Your Impact

Environmental educators are crucial in promoting environmental awareness, sustainability, and conservation. Their job directly impacts the environment in several ways. Environmental educators raise awareness about environmental issues, such as climate change, pollution, biodiversity loss, and natural resource depletion. By providing information and knowledge, they empower individuals to make informed decisions and take steps to protect the environment. Through their teachings, environmental educators encourage individuals to adopt environmentally friendly behaviours and practices. They promote actions like recycling, energy and water conservation, and responsible consumption, which collectively contribute to reducing environmental impacts.

Environmental educators inspire the next generation to become environmental stewards. By fostering a sense of environmental responsibility and encouraging critical thinking, they equip students with the knowledge and skills to address sustainability challenges in their personal lives and future careers. The connection between environmental education and sustainability is intrinsic. Environmental education promotes the principles and practices of sustainability, which seek to balance environmental protection, social equity, and economic well-being. By educating individuals about the importance of sustainable practices, environmental educators contribute to building a more sustainable future.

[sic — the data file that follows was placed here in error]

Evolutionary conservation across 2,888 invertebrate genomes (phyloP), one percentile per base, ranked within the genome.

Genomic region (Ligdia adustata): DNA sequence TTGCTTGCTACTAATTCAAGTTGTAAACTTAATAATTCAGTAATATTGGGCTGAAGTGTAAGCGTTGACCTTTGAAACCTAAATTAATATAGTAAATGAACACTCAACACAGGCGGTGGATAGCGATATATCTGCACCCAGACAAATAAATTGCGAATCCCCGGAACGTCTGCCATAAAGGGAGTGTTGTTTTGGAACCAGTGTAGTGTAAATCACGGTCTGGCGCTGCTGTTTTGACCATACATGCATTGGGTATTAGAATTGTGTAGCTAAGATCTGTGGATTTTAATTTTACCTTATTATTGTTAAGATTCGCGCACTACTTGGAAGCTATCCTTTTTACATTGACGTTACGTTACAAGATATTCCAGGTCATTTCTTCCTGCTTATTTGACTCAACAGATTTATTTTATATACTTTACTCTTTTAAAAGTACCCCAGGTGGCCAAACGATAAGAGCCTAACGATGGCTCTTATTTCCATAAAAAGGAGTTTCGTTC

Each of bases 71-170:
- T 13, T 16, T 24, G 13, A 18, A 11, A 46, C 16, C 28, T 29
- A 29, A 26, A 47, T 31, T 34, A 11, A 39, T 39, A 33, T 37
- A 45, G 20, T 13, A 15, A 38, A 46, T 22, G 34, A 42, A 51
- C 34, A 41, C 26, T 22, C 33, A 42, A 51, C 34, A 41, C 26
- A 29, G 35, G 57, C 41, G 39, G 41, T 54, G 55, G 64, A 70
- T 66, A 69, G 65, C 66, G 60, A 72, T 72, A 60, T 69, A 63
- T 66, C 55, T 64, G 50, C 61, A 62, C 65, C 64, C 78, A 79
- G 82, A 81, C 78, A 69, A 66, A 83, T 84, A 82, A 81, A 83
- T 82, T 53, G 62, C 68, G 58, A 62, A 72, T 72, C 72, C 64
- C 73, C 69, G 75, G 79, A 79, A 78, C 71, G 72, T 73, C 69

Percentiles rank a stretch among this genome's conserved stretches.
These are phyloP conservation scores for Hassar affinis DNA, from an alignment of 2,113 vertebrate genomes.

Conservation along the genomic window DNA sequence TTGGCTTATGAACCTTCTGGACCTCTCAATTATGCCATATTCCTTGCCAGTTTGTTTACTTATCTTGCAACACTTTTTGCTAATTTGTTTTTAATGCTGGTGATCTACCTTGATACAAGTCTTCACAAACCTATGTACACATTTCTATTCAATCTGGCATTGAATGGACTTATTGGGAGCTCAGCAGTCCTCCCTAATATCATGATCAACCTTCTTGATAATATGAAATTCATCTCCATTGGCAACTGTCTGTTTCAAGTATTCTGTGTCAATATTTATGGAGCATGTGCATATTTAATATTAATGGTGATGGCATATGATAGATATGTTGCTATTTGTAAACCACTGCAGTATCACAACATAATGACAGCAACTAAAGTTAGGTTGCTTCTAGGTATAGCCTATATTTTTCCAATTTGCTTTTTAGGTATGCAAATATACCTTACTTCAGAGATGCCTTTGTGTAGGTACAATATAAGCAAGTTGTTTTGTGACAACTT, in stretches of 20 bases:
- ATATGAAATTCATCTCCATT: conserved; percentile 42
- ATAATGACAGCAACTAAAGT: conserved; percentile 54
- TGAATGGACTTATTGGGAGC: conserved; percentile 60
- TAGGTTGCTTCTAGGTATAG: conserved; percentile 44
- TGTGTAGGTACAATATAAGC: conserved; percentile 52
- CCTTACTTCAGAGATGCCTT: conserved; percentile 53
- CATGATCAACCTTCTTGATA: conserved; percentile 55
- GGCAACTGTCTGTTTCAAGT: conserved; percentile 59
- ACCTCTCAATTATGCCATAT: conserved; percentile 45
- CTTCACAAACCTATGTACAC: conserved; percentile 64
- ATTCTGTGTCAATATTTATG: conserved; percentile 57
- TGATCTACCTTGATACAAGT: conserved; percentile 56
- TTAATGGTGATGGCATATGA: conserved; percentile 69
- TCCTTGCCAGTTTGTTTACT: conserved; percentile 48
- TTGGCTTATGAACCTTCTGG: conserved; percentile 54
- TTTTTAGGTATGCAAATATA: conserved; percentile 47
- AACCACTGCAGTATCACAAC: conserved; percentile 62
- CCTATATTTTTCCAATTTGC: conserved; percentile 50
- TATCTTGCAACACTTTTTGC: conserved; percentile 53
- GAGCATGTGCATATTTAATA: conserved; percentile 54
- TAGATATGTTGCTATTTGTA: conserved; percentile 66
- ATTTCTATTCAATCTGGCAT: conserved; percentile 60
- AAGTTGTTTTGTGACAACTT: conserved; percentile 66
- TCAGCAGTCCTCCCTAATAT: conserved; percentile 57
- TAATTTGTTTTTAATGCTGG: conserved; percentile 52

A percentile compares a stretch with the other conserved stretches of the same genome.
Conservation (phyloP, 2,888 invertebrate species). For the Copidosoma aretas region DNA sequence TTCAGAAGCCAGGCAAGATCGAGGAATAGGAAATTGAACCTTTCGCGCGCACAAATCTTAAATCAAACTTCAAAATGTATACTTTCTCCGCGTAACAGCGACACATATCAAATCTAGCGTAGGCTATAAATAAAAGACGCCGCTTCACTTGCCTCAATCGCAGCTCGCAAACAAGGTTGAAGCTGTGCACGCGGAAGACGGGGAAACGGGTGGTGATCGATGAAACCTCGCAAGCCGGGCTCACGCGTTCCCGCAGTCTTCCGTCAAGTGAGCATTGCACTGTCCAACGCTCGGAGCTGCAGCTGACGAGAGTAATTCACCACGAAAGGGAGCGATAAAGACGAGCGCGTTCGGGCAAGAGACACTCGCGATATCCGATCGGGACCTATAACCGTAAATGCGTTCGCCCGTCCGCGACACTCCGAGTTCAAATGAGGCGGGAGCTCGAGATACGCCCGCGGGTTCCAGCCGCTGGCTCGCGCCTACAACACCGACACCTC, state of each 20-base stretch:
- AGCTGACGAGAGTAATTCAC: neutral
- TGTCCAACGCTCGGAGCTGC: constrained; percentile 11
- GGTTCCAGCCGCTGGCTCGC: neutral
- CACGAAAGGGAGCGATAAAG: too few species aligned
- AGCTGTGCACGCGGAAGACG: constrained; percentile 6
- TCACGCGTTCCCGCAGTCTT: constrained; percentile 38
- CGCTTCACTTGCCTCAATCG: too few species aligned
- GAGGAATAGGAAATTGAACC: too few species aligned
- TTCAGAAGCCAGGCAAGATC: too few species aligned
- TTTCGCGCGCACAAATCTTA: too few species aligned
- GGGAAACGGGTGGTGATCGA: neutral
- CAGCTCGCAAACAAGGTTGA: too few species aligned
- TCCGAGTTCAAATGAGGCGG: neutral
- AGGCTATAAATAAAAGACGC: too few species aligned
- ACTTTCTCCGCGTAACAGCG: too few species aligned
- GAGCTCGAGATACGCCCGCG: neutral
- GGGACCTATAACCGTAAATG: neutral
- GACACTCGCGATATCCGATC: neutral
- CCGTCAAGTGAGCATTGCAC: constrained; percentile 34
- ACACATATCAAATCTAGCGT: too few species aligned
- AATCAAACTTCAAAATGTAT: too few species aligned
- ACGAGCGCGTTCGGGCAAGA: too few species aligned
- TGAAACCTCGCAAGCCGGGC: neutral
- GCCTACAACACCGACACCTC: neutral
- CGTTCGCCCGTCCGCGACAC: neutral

Occupational Classification

Environmental educators may be classified in the following occupational groupings:

NOC Code: 41210 – College and other vocational instructors

What is an NOC Code?

The National Occupation Classification (NOC) provides a standardized language for describing the work performed by Canadians in the labour market. It gives statisticians, labour market analysts, career counsellors, employers, and individual job seekers a consistent way to collect data and describe and understand the nature of work within different occupations.

 

The opinions and interpretations in this publication are those of the author and do not necessarily reflect those of the Government of Canada.